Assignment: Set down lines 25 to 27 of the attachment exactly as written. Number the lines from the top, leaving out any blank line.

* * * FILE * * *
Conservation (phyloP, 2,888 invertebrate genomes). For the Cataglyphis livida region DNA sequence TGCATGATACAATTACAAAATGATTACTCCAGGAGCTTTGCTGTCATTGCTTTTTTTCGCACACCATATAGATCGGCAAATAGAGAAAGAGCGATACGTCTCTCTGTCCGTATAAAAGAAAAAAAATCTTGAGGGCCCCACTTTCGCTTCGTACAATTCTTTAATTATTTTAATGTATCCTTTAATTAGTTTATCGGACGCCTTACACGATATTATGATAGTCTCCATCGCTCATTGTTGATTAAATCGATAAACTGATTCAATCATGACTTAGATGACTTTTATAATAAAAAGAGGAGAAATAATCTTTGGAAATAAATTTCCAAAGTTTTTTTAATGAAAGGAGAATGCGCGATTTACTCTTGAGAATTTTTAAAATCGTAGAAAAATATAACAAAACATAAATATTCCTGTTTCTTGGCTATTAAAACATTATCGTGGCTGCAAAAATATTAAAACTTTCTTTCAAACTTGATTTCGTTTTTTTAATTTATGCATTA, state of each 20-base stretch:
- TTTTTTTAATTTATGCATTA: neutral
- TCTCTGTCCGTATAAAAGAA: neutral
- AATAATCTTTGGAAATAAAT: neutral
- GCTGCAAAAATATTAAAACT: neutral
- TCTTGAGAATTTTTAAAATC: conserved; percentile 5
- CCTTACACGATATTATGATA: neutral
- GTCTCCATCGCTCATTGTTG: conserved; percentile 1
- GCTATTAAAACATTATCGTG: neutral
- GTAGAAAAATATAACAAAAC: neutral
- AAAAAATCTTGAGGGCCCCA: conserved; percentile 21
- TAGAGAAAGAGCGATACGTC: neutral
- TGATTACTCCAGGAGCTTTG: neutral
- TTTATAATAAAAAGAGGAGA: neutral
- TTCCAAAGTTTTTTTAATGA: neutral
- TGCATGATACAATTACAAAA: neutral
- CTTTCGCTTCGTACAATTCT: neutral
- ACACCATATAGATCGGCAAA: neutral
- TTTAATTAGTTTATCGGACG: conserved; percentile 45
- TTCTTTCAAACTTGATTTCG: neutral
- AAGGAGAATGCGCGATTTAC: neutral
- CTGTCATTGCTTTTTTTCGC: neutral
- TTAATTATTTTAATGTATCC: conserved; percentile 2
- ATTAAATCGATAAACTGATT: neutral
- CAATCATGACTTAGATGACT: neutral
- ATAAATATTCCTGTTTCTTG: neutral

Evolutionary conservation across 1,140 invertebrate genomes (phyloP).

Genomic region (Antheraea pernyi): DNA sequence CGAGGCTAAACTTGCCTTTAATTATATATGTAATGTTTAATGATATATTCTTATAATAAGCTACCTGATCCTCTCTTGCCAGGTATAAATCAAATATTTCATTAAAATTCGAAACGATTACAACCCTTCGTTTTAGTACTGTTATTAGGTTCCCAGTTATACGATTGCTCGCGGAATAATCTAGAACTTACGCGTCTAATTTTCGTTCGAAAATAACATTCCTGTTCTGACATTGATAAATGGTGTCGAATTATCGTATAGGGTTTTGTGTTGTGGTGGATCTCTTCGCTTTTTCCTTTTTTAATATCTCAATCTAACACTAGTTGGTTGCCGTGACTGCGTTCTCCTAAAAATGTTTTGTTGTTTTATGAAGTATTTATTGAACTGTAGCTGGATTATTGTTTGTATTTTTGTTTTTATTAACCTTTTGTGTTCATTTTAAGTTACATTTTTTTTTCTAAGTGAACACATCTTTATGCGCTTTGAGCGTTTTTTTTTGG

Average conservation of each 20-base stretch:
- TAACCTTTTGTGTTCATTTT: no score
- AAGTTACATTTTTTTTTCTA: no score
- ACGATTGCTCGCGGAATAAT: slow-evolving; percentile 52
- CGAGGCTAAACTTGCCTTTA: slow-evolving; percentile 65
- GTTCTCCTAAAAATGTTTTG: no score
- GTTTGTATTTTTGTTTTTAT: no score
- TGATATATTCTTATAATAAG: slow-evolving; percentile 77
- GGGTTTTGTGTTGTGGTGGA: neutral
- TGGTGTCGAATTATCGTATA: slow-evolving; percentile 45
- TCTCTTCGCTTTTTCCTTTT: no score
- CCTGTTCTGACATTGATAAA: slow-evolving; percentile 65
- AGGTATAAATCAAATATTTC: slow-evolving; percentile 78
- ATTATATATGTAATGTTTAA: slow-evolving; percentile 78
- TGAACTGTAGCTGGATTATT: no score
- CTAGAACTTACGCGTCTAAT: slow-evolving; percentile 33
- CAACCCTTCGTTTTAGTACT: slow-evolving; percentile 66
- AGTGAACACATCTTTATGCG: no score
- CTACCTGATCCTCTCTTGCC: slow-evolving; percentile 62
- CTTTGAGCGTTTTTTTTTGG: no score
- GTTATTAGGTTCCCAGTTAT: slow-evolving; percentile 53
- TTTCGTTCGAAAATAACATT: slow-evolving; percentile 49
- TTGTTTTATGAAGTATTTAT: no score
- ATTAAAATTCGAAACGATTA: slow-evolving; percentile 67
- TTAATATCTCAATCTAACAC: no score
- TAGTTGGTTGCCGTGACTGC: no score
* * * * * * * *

- CAATCATGACTTAGATGACT: neutral
- ATAAATATTCCTGTTTCTTG: neutral

Evolutionary conservation across 1,140 invertebrate genomes (phyloP).